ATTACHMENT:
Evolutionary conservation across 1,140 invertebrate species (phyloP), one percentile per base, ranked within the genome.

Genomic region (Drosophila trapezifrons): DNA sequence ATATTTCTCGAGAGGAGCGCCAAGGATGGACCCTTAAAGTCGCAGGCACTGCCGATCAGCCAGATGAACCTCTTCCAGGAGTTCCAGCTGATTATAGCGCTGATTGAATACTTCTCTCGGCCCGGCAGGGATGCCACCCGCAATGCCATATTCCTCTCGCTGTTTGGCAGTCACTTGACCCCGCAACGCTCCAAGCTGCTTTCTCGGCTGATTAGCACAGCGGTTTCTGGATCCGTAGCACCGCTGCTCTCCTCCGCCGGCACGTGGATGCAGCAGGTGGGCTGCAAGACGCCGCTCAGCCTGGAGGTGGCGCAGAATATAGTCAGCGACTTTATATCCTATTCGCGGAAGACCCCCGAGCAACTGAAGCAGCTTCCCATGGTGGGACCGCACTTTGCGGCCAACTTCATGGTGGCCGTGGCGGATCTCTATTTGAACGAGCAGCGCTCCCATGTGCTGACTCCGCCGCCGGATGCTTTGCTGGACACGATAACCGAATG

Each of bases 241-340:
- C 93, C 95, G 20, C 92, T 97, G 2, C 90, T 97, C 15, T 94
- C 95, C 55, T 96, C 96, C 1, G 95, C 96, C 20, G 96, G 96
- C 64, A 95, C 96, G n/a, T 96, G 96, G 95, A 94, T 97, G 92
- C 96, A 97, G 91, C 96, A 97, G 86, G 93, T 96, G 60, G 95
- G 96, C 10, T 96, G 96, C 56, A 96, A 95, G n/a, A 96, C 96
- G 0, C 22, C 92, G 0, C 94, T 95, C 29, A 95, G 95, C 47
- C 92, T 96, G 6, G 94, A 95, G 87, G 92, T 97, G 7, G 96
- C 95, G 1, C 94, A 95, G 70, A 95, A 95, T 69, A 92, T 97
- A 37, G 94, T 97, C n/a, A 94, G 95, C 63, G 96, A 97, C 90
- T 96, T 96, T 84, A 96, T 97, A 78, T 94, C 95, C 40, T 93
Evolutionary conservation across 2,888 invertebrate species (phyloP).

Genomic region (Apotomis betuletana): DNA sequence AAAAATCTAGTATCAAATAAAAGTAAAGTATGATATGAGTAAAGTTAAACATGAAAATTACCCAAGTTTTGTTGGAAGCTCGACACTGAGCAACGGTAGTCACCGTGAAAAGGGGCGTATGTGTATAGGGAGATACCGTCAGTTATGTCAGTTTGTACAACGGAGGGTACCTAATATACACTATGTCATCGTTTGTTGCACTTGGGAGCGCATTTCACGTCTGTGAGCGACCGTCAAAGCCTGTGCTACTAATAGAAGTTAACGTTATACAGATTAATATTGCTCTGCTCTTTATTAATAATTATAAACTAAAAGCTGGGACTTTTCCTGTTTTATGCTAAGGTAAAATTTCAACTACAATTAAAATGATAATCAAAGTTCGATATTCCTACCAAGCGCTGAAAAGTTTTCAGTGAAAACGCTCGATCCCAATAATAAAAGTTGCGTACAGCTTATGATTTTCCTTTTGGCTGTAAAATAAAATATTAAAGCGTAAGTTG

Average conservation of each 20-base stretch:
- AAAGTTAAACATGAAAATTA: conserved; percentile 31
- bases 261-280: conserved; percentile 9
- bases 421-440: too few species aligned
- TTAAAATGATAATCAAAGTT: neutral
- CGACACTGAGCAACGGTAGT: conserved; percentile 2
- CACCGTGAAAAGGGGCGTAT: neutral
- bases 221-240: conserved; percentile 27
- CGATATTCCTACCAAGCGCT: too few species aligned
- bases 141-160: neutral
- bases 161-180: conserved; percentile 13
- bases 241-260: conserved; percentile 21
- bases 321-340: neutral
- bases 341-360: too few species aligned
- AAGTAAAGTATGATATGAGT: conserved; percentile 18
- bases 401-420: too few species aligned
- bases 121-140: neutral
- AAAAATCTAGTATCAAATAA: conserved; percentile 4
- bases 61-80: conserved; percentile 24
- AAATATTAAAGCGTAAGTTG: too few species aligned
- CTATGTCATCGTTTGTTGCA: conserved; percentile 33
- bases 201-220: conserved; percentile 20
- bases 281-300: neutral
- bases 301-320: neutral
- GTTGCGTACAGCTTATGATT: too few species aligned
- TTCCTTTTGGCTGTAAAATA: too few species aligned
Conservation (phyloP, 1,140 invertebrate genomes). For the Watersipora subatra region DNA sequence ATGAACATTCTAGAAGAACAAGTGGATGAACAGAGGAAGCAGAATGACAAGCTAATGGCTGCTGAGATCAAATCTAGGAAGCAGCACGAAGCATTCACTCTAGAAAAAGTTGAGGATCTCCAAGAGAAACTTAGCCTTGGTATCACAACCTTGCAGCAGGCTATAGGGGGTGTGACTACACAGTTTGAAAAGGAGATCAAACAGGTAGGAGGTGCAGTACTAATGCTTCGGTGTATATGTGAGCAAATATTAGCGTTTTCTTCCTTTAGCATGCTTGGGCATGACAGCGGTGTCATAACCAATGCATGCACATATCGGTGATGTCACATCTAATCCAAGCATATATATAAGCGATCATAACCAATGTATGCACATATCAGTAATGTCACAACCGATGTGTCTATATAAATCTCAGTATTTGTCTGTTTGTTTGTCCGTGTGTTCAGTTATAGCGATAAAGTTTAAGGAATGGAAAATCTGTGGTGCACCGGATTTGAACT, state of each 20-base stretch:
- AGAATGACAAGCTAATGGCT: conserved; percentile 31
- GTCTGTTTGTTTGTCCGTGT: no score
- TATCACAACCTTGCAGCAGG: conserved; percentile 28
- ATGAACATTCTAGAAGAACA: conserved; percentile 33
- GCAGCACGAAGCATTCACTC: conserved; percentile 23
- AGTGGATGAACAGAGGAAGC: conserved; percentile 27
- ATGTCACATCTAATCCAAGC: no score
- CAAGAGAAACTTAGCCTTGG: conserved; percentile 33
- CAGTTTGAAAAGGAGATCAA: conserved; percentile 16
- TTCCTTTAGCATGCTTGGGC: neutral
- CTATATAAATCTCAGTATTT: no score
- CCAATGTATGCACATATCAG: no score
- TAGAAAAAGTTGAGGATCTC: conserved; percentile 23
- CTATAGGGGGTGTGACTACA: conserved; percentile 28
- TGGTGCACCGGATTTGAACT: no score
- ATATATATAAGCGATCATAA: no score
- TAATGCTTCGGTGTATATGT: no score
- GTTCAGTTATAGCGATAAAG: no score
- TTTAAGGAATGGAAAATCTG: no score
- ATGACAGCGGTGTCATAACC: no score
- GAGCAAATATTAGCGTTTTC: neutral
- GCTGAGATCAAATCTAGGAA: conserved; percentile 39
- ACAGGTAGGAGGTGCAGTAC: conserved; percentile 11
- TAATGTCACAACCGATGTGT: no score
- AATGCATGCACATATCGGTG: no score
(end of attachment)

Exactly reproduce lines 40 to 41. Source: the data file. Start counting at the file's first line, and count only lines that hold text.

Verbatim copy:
- GTTGCGTACAGCTTATGATT: too few species aligned
- TTCCTTTTGGCTGTAAAATA: too few species aligned